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Britain to ban diesel and petrol car sales by 2040

Britain to ban diesel and petrol car sales by 2040
All new petrol and diesel vehicles will be banned from British roads by 2040, as the government looks to tackle UK’s high level of air pollution which reportedly could be responsible for 40,000 premature deaths a year.

Environment Secretary Michael Gove is expected to reveal a clean air strategy on Wednesday, including a £255 million fund to tackle emissions from diesel vehicles. The fund will be part of a £3 billion package of spending on air quality.

At the moment there are more than ten million diesel vehicles on Britain's roads, up from 3.2 million in 2000. Under the new plan, pollution taxes will be imposed on diesel vehicles as early as 2020.

Gove has warned Britain "can't carry on" with petrol and diesel cars because of the damage they do to people's health and the planet. "There is no alternative to embracing new technology," he told the Telegraph.

Eighty-one major roads in 17 UK towns and cities breach the European Union's emission standards, and require urgent action.

“Poor air quality is the biggest environmental risk to public health in the UK, and this government is determined to take strong action in the shortest time possible,” a government spokesman said.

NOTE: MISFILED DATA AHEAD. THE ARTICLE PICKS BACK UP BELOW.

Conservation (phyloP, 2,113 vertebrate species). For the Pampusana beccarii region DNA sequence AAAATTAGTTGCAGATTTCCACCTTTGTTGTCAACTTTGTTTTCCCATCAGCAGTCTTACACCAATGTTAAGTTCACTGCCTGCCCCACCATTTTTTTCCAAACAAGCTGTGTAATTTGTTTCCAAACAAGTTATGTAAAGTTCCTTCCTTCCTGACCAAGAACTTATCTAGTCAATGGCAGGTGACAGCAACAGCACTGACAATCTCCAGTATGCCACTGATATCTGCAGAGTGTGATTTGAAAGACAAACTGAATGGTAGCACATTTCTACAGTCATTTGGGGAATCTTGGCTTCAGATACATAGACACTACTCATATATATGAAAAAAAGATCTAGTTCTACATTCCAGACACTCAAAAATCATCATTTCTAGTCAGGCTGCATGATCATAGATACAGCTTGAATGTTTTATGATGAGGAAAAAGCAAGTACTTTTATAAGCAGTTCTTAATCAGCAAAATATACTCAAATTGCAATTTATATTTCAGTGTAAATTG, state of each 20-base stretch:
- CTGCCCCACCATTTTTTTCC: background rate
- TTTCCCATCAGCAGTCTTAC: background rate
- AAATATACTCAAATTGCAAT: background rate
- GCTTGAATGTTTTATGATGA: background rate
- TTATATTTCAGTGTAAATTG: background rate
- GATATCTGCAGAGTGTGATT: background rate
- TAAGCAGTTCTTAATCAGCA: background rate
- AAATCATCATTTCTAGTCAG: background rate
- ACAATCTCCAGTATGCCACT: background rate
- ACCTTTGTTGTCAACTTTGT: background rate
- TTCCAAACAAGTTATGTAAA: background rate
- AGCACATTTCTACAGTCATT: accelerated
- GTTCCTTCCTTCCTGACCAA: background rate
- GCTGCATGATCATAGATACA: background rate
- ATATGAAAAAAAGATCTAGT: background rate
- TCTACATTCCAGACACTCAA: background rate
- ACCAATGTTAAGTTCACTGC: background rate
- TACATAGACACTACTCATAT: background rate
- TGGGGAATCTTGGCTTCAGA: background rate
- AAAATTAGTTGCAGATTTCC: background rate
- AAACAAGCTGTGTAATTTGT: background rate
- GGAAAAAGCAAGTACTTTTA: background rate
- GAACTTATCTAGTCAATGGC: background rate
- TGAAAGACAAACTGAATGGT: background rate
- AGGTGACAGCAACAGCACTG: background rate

“That is why we are providing councils with new funding to accelerate development of local plans, as part of an ambitious £3 billion program to clean up dirty air around our roads.”

The new measures will include altering buses and other transport vehicles to make them cleaner, changing road layouts, altering features such as speed humps, and re-programming traffic lights to make vehicle flow smoother.

According to the Society of Motor Manufacturers and Traders (SMMT), it is important to avoid an outright bans on diesels, which would hurt the sector.

READ MORE: 11K extra deaths by 2030? UK accused of diluting tougher EU limits on air pollution

SMMT CEO Mike Hawes said demand for alternatively fueled vehicles was growing but still at a very low level.

"The industry instead wants a positive approach which gives consumers incentives to purchase these cars. We could undermine the UK's successful automotive sector if we don't allow enough time for the industry to adjust," Hawes told the BBC.

Statistics show just four percent of new car sales in the UK are for electric vehicles, and it’s still not clear whether Britain will have enough charging points for the new generation of cars.

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